C. Frances sections Apr-Jun 2019
Roncesvalles is there. 1 entry. But Aurizberri is not (4 shown on google earth), Lintzoain (showing 2) is not.

Hi Robo - you will find in that region that many towns have different place names in Spanish and the Basque language. The Spanish version of Aurizberri is Espinal, and I've also seen it on Booking.com as Espinal-Auzperri (which is different again). They do list a couple of places there, but none for Lintzoian (Linzoáin in Basque). I've also been researching non-albergue accommodation and I don't think there is anything in Lintzoian. Another nearby place with a couple of options is Viscarret-Guerendiáin, which I've also seen written as Viskarret, Viskarreta and Bizkarreta (you get the idea!) If you haven't yet found it, the Mundicamino site is a good source of accommodation listings (http://www.mundicamino.com/ingles/ - look under "Lodging" for non-albergues within each stage) which you can then check out further on Booking.com (although they aren't all there) or their own websites (not all given on Mundicamino, so try Googling the names). Some of the smaller places only have a phone number, but a surprising proportion have a website, some with online booking, and/or a Booking.com listing.

Happy hunting and buen camino!
 
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D

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Remember, when a place is full, it does not show up on booking.com. If you are just browsing, you may need to check several dates to locate all the hotels. There are two properties in Roncesvalles.
 

Robo

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Remember, when a place is full, it does not show up on booking.com. If you are just browsing, you may need to check several dates to locate all the hotels. There are two properties in Roncesvalles.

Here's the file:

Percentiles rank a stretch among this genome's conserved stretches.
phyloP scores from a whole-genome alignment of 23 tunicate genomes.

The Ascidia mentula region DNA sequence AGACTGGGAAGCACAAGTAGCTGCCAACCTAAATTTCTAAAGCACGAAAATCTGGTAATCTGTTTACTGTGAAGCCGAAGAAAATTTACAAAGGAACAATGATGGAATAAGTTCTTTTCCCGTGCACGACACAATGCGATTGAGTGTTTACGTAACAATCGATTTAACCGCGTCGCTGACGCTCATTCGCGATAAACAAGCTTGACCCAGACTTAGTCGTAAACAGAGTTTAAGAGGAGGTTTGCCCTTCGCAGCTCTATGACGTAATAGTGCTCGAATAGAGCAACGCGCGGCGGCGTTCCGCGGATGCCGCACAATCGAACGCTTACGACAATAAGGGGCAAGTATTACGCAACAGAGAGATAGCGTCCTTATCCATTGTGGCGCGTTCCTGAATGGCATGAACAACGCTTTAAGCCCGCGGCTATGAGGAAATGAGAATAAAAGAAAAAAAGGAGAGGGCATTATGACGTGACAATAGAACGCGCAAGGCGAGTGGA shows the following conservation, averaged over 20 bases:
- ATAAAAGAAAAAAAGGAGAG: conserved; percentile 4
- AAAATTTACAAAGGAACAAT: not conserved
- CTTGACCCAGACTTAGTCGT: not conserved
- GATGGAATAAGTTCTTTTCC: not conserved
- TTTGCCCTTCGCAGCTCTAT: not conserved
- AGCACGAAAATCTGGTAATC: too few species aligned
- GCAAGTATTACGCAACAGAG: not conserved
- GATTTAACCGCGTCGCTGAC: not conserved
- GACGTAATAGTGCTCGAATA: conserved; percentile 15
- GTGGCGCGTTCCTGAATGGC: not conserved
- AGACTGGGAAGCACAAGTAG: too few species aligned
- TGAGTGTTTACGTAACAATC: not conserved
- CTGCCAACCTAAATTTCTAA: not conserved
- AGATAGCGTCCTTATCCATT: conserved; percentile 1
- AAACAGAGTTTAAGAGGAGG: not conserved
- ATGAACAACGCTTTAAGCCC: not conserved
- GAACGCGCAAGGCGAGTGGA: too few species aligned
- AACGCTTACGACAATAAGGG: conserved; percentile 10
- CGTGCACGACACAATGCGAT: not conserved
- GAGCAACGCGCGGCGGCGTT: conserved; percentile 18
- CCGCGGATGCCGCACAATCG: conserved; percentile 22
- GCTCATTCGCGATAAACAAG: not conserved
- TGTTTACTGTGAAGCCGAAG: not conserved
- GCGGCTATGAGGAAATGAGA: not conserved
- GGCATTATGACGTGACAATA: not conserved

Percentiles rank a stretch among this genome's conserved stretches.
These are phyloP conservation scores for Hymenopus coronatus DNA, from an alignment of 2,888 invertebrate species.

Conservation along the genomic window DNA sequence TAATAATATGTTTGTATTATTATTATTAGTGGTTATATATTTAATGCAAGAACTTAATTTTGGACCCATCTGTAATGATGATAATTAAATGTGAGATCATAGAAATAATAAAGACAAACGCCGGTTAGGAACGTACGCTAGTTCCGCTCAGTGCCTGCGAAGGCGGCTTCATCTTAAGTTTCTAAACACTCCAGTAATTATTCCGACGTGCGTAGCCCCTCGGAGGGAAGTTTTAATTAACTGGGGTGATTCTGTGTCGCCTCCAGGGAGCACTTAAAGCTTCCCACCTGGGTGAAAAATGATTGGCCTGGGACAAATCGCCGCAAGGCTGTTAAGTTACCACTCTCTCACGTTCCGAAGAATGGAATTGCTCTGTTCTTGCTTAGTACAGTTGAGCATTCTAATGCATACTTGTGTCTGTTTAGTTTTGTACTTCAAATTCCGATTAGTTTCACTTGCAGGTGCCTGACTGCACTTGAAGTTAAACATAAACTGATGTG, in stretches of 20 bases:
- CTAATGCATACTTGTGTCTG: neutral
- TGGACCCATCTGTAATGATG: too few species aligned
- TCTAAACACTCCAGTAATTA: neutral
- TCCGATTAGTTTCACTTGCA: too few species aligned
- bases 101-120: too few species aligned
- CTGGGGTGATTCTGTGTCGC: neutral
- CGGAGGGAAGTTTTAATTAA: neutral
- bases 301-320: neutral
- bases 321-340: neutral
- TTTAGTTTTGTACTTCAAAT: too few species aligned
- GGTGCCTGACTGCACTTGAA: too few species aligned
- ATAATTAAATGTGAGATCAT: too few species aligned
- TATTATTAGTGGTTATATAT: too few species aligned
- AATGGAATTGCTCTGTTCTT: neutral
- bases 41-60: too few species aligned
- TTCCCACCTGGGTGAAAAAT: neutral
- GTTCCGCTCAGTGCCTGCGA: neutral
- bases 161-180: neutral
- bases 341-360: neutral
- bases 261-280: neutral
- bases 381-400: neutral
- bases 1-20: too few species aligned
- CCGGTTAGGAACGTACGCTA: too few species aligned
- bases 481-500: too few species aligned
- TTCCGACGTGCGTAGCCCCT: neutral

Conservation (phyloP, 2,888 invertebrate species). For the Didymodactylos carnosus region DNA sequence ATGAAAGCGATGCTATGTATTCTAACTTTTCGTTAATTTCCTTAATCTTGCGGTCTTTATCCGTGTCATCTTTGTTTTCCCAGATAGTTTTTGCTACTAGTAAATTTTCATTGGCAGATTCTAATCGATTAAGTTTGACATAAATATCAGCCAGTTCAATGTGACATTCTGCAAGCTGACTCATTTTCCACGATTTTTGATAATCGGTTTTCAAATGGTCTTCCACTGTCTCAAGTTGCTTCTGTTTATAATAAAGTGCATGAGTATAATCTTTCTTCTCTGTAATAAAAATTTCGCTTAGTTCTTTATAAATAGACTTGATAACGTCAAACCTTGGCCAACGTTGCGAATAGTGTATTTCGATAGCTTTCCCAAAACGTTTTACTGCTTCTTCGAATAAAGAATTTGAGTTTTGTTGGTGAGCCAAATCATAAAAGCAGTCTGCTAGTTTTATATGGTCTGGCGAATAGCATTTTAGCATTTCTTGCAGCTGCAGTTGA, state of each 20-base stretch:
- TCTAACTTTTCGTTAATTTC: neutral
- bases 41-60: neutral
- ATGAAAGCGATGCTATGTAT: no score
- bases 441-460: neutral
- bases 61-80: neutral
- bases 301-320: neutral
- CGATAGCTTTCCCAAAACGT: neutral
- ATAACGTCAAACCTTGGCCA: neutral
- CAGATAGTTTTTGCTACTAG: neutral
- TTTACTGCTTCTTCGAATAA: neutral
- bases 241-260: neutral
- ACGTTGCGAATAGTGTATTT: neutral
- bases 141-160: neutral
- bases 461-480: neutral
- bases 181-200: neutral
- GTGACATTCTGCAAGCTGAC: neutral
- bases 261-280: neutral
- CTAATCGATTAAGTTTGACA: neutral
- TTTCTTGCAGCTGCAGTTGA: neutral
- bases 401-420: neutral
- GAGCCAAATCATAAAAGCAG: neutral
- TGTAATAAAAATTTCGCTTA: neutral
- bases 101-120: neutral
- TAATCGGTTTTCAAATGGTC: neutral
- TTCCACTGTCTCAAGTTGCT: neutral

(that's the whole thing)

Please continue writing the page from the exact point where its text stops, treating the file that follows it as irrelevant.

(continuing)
Ah. Good point. Thanks
 

Robo

Veteran Member
Past OR future Camino
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(May 2015)
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Hi Robo - you will find in that region that many towns have different place names in Spanish and the Basque language. The Spanish version of Aurizberri is Espinal, and I've also seen it on Booking.com as Espinal-Auzperri (which is different again). They do list a couple of places there, but none for Lintzoian (Linzoáin in Basque). I've also been researching non-albergue accommodation and I don't think there is anything in Lintzoian. Another nearby place with a couple of options is Viscarret-Guerendiáin, which I've also seen written as Viskarret, Viskarreta and Bizkarreta (you get the idea!) If you haven't yet found it, the Mundicamino site is a good source of accommodation listings (http://www.mundicamino.com/ingles/ - look under "Lodging" for non-albergues within each stage) which you can then check out further on Booking.com (although they aren't all there) or their own websites (not all given on Mundicamino, so try Googling the names). Some of the smaller places only have a phone number, but a surprising proportion have a website, some with online booking, and/or a Booking.com listing.

Happy hunting and buen camino!

Many thanks. Checking it out now!
 

t2andreo

Veteran Member
Past OR future Camino
2022
There have been a lot of good and worthwhile suggestions and ideas here. Having somewhat unconventional dietary requirements myself, and being frequently unable to partake in routine pilgrim meal offerings, I have a lot of respect for Robo and what he is attempting to do for his significant other. But I feel compelled to jump in to point out three essential aspects about the Camino in general: